As you stretch and grow you must consider the way you respond emotionally to others. This includes your level of empathy, compassion, communication, and ability to connect. Whether or not your role in your relationships is healthy. Here are a few factors to gauge your emotional intelligence.
How You Treat Those Not Close To You
The barista, the cashier at the grocery store, the waiter or waitress, the customer service agent you’ve been waiting on hold 45 minutes to talk to. How do you treat people you have everyday interactions with? Especially when plans or services don’t go as planned? While you don’t need to be BFFs with everyone you come in contact with daily, whether you are kind or lash out in times that are tense—is also how you treat those close to you too.
How You Speak About Those You Love, Or Used To Love
Have you ever had a friend tell you about their new partner and they have nothing good to say? It may not be that there is nothing good to say but that your friend s focused on the negative. Or a friend who constantly complains about their other friends, not just in the midst of a challenge—but all the time? If this is something they do regarding others, they do it in regard to you too. This behavior is easy to point out in others, but how do you speak about those you love, and those you are no longer in a relationship? Do you speak with compassion or judgement? This isn’t about fact or fiction, right or wrong—but about your emotional response.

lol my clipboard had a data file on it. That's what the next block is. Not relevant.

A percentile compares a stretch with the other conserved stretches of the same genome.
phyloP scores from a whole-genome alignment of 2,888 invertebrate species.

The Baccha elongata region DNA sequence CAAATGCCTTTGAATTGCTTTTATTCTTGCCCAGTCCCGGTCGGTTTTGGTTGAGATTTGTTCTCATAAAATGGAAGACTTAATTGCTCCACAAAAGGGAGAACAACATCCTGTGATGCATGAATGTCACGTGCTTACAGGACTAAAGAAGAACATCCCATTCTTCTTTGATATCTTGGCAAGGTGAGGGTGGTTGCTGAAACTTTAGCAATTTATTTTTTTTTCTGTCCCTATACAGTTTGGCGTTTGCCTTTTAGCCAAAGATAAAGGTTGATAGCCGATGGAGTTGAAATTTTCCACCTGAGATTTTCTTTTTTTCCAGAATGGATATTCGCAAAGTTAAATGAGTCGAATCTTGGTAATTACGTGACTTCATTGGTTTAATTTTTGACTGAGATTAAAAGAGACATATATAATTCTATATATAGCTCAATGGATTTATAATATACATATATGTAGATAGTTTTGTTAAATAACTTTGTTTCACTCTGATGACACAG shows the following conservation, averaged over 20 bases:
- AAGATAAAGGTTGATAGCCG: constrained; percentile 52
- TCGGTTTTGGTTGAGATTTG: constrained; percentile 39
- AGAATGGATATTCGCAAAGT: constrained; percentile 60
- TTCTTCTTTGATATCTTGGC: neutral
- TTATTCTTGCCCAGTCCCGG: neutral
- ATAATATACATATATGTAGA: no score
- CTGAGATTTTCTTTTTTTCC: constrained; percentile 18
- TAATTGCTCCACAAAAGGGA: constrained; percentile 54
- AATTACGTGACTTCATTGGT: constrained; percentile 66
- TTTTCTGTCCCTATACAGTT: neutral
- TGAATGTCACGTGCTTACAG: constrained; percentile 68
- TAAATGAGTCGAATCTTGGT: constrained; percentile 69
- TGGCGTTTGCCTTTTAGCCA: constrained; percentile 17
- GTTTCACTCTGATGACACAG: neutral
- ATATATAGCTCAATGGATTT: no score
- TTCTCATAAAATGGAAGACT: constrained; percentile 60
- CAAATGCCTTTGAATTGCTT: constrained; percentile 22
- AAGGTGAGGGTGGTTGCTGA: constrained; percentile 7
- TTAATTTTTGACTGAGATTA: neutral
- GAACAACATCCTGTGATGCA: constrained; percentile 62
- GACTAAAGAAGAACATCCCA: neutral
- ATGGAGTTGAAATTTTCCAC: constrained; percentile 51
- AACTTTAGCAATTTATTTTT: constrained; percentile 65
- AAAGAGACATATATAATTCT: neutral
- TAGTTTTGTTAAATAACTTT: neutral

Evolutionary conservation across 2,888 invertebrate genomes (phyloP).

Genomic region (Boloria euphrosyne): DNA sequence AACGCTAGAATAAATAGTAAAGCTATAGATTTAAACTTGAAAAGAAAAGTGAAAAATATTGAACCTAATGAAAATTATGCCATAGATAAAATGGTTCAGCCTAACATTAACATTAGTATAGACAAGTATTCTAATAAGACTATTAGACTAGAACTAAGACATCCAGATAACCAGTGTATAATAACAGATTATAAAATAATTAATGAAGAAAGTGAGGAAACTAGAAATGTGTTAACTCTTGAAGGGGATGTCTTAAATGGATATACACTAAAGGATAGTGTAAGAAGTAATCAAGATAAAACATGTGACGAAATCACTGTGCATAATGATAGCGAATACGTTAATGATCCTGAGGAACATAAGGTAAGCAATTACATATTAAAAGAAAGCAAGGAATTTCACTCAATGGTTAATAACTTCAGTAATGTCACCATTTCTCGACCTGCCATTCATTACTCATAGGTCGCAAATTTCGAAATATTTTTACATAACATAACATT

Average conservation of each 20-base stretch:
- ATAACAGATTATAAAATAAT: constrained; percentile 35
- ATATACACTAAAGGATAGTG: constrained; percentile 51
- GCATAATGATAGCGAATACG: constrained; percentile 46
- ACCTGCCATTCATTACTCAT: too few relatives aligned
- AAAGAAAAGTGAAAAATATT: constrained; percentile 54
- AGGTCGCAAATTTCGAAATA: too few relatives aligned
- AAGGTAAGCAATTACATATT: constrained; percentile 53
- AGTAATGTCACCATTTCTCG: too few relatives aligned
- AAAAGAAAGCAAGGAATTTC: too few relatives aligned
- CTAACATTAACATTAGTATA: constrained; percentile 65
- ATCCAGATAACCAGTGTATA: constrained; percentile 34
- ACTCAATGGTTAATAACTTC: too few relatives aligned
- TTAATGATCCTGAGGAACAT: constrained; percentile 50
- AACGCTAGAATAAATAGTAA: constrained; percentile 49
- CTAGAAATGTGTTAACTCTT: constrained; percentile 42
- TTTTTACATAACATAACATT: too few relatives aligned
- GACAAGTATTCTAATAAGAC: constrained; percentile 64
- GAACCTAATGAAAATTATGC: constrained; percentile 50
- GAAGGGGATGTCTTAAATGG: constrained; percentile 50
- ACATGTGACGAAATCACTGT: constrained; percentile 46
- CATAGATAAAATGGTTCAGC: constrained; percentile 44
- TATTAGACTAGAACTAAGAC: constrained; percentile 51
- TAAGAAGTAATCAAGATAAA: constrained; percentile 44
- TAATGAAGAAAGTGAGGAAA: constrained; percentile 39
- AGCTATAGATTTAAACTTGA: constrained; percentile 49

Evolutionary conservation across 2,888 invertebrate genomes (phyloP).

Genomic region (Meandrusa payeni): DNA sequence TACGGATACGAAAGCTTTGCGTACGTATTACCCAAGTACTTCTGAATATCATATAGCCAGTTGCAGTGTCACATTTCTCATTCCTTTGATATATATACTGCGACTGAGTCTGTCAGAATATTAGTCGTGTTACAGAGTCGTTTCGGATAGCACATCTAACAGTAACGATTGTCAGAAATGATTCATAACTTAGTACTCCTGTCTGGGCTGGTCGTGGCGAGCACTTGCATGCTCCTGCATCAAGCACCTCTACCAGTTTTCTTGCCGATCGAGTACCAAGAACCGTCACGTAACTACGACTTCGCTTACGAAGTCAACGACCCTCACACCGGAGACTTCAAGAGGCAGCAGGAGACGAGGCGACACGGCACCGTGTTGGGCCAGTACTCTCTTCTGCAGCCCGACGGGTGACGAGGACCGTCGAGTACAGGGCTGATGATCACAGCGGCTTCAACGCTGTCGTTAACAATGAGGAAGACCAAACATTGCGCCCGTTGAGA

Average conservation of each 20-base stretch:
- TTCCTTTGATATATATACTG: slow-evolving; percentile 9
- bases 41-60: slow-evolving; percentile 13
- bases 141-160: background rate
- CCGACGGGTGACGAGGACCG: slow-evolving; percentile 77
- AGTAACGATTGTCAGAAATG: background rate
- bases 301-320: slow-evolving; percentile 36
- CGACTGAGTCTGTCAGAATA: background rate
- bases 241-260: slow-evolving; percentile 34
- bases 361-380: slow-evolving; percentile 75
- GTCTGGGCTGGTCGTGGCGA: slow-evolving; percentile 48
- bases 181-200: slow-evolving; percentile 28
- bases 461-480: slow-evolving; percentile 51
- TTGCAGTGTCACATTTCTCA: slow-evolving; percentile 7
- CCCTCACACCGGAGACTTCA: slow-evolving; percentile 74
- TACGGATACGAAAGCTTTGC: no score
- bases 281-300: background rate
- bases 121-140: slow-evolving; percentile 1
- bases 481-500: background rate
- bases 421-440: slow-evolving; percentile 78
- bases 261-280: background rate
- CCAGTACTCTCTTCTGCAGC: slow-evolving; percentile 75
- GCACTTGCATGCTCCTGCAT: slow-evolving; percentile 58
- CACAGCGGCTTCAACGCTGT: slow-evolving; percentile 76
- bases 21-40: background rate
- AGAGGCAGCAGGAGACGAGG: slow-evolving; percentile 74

How You Listen
Do you really listen to those you love when they are talking? Or to your colleagues? Or do you half-listen and decide you know what they are going to say next? Do you listen while multitasking? Your ability to listen is directly related to your ability to respect and connect. To improve, listen with the intent to learn something new and listen from the perspective of someone else—not your own.
Here’s to raising your EI and improving your relationships.